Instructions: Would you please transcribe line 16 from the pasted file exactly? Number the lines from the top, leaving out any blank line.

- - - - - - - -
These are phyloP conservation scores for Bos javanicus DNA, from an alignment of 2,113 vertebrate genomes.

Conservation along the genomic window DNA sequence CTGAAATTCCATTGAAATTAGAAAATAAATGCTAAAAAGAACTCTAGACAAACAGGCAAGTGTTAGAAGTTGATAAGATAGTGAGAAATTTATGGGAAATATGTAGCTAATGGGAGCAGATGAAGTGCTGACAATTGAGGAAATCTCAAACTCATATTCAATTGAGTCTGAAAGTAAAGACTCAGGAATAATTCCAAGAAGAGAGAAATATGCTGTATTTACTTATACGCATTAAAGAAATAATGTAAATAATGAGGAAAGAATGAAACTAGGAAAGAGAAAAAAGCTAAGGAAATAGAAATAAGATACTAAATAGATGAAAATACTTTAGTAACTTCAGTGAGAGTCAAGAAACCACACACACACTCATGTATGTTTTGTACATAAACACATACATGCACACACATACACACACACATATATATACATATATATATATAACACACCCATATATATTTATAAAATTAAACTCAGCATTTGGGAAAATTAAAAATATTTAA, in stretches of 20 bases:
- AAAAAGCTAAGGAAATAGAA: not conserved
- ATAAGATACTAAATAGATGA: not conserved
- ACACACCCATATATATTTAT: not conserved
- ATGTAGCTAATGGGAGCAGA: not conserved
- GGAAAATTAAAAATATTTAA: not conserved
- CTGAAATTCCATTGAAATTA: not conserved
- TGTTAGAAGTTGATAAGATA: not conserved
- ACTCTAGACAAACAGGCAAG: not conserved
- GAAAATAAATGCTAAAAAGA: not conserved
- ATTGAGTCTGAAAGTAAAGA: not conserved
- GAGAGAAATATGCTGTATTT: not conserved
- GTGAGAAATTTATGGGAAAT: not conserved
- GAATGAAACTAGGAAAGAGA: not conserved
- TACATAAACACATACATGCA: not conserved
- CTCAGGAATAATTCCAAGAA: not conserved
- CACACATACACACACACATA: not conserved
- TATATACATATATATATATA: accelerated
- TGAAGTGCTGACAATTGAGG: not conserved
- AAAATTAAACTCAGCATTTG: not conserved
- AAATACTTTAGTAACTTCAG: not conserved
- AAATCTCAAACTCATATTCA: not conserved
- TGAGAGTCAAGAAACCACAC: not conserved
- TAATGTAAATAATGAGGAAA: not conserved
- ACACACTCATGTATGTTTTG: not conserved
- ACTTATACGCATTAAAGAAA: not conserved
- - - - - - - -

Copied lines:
- TACATAAACACATACATGCA: not conserved